10 posted on 07/11/2010 7:49:19 PM PDT by RegulatorCountry
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To: SeekAndFind

The NY Times is pushing hard for massive Quantitative Easing on a scale that dwarfs 2007-2009.

Why?!

Because such massive spending would delay the onset of the symptoms from too much debt (e.g. deflation).

Of course, such massive spending would also make the future problem even worse, but that doesn’t matter to the NY Times...who is more concerned with keeping Democrats in power than in our long term economic health.


11 posted on 07/11/2010 7:49:40 PM PDT by Southack (Media Bias means that Castro won't be punished for Cuban war crimes against Black Angolans in Africa)
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To: givemELL
The BIS says that under their shorter adopted maturity rate adjustment, the world has about $700 trillion in credit derivatives (probably something like the rollovers due for one or two years instead of 2-4 years conceptually). At short term financing at 1%, the rollovers will cost $7 trillion...nobody has it.

Since derivatives aren't debt, why does short term financing at 1% mean anyone owes $7 trillion?

The unwinding of credit derivatives at all levels exceeds the world’s ability to pay the rollover fees

Then it's good that they don't have rollover fees.

12 posted on 07/11/2010 7:55:21 PM PDT by Toddsterpatriot (Math is hard. Harder if you're stupid.)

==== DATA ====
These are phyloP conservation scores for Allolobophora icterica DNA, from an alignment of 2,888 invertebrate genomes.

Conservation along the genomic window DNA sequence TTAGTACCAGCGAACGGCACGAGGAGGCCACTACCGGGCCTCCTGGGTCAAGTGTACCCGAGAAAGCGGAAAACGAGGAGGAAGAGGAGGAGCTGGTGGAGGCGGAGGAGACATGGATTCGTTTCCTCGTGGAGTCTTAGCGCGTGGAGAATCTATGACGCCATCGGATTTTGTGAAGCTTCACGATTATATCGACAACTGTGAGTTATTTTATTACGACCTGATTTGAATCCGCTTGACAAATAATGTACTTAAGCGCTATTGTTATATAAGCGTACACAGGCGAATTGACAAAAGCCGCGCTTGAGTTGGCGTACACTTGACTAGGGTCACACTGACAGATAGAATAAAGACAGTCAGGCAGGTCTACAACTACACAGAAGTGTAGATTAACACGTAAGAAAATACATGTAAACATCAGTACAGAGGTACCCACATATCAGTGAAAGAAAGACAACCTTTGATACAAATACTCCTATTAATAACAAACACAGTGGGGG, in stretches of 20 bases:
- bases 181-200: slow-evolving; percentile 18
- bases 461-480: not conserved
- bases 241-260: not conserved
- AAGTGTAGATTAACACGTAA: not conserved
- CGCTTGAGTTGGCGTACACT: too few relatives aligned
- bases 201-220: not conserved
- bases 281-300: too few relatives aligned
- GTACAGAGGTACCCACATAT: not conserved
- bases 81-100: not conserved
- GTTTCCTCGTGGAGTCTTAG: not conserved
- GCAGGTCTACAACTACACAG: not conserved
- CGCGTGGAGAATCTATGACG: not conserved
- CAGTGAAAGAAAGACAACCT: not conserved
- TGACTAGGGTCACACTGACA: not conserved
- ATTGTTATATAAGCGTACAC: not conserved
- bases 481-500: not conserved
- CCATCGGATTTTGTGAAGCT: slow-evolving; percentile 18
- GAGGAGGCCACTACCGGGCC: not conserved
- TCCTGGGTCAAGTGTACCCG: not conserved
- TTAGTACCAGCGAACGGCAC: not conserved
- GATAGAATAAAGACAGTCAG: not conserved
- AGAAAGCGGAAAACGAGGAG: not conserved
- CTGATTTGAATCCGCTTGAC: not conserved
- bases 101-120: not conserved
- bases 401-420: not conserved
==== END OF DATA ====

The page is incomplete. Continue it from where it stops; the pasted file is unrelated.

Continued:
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To: Toddsterpatriot

Good time to put all your investments/money in Canadian Equity Funds. Canadian banks are safe and Canadian Equity is even safer


13 posted on 07/11/2010 7:56:59 PM PDT by celtictomcat
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To: unkus

You are not incorrect....


14 posted on 07/11/2010 8:11:42 PM PDT by misterrob (Thug Life....now showing at a White House near you....)
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To: celtictomcat
...Good time to put all your investments/money in Canadian Equity Funds...

Hmmm...looks like you're right:

http://mutualfunds.yahoo.ca/p/top/ab1.html

15 posted on 07/11/2010 8:31:16 PM PDT by FReepaholic (The problem is they do not fear us.)
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To: SeekAndFind

regresar a Mexico


16 posted on 07/11/2010 8:32:59 PM PDT by nkycincinnatikid
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To: SeekAndFind
"Their concern is that banks hungry for refinancing will compete with governments"

Ahh, now there's the basic problem - assuming that government is naturally entitled to come first and foremost in the capital markets, and that those danged capitalists, well they can just cool their heels at the back of the bus until government has finished feeding at the trough.